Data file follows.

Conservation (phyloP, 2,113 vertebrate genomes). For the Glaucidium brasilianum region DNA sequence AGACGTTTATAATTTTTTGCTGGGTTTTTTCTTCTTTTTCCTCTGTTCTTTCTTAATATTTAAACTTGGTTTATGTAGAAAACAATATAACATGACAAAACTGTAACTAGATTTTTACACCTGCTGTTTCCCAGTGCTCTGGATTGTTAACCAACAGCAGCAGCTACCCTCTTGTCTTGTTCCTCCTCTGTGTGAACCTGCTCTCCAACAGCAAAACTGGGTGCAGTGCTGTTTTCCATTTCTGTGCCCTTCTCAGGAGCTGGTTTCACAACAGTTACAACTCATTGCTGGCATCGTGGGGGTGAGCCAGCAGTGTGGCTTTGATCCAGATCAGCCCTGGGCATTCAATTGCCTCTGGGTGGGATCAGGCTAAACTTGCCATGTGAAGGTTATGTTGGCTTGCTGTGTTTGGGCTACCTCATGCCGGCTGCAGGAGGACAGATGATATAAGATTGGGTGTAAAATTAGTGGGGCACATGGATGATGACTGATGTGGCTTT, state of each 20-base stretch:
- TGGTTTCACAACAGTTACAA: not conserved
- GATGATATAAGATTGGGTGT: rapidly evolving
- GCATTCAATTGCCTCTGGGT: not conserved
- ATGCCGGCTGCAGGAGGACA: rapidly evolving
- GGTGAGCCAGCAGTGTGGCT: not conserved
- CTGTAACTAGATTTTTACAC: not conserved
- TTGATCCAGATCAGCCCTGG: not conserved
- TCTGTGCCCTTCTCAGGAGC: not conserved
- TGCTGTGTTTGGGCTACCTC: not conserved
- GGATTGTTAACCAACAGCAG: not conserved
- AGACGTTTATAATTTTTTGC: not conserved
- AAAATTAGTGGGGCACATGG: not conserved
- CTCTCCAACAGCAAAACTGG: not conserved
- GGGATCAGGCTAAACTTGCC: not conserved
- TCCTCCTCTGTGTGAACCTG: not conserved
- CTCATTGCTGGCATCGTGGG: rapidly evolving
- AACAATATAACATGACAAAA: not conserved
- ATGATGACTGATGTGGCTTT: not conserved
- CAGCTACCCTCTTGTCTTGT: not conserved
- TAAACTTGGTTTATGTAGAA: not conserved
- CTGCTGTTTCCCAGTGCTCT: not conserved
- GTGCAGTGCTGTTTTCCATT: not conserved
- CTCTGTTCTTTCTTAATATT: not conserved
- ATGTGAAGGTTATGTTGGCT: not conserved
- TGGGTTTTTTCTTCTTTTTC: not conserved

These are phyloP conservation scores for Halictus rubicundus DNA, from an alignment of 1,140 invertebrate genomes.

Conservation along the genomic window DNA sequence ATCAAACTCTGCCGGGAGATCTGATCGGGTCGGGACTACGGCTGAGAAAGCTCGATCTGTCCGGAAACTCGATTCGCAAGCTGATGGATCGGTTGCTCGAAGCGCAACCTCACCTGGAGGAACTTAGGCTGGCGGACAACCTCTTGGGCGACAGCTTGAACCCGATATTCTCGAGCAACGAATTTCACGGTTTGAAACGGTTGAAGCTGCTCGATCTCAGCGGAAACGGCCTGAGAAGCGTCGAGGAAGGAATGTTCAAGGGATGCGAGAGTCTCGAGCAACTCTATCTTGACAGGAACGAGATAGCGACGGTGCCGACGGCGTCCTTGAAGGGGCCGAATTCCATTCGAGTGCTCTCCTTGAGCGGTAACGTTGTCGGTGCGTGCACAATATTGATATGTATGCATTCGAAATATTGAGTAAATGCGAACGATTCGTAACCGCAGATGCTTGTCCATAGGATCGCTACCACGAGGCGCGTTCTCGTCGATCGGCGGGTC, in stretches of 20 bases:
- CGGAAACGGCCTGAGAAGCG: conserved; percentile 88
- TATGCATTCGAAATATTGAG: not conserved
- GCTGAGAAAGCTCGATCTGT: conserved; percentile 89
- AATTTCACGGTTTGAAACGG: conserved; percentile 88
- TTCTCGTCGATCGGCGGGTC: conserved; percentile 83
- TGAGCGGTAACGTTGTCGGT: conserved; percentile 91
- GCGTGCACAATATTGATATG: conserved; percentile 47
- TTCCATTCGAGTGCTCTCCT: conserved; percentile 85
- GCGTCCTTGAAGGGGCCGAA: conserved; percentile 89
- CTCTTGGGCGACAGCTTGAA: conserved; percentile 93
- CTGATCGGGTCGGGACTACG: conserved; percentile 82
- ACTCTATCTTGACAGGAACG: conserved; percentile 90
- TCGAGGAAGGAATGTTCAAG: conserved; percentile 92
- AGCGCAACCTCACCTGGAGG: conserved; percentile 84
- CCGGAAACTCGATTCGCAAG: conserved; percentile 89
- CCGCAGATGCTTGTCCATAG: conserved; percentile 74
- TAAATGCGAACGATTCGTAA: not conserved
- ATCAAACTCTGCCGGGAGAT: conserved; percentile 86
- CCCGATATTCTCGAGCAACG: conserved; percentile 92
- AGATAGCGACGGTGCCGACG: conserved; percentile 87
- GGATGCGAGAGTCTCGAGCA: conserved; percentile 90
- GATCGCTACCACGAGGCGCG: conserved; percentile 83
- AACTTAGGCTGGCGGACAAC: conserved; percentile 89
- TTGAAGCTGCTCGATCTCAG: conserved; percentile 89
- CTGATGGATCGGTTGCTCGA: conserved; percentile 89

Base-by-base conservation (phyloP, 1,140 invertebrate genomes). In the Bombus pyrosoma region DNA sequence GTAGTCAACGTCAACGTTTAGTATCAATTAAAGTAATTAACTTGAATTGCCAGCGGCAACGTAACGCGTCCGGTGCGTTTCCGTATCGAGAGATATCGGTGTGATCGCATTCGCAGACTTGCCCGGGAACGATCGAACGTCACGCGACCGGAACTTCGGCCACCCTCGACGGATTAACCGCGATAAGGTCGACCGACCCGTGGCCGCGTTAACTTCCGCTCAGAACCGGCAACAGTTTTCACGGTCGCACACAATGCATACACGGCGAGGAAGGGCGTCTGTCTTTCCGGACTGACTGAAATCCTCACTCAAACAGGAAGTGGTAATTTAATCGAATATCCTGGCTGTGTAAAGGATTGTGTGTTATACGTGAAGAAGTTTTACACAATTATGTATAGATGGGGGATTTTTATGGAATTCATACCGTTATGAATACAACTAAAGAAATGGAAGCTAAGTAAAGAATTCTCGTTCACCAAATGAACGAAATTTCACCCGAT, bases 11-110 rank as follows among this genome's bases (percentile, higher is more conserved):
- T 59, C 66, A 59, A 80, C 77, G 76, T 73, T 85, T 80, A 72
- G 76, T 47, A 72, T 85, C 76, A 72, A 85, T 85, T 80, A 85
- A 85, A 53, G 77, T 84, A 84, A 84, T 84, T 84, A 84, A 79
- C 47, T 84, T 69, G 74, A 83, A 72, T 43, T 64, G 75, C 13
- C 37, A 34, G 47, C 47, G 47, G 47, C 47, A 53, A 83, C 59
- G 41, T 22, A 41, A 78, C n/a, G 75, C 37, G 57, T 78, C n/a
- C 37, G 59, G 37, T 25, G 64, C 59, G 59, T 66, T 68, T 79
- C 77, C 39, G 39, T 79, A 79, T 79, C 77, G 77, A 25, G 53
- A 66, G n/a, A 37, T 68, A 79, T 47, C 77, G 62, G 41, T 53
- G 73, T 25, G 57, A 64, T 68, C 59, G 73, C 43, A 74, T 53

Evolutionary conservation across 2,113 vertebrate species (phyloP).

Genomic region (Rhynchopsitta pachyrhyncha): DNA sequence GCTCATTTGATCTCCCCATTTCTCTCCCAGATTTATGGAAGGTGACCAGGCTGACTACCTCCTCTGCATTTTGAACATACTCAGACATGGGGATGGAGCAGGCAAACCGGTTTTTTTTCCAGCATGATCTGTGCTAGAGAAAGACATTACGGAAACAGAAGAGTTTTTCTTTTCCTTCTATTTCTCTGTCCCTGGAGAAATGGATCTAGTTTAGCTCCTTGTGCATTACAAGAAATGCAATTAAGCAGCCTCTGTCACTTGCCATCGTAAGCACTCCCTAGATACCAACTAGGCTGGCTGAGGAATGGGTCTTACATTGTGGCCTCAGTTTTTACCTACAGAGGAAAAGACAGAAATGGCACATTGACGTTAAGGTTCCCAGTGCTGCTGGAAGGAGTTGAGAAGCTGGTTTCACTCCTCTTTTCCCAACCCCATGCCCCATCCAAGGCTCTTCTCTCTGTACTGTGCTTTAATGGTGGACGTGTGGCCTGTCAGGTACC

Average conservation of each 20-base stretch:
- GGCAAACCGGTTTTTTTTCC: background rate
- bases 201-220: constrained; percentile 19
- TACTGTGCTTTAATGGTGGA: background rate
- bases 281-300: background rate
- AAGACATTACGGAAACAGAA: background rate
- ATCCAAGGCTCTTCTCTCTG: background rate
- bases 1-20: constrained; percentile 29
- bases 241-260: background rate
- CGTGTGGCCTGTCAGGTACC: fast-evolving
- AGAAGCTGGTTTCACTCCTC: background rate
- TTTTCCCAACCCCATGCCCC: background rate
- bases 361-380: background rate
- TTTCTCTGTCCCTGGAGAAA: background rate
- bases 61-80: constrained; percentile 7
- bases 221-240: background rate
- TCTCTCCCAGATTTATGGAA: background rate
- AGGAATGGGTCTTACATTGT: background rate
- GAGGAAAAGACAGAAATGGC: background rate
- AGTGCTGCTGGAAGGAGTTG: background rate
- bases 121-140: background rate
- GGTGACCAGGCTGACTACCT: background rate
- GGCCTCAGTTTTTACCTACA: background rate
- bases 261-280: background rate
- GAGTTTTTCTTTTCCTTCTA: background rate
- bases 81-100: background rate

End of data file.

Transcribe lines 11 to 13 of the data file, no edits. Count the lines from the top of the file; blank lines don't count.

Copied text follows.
- GGATTGTTAACCAACAGCAG: not conserved
- AGACGTTTATAATTTTTTGC: not conserved
- AAAATTAGTGGGGCACATGG: not conserved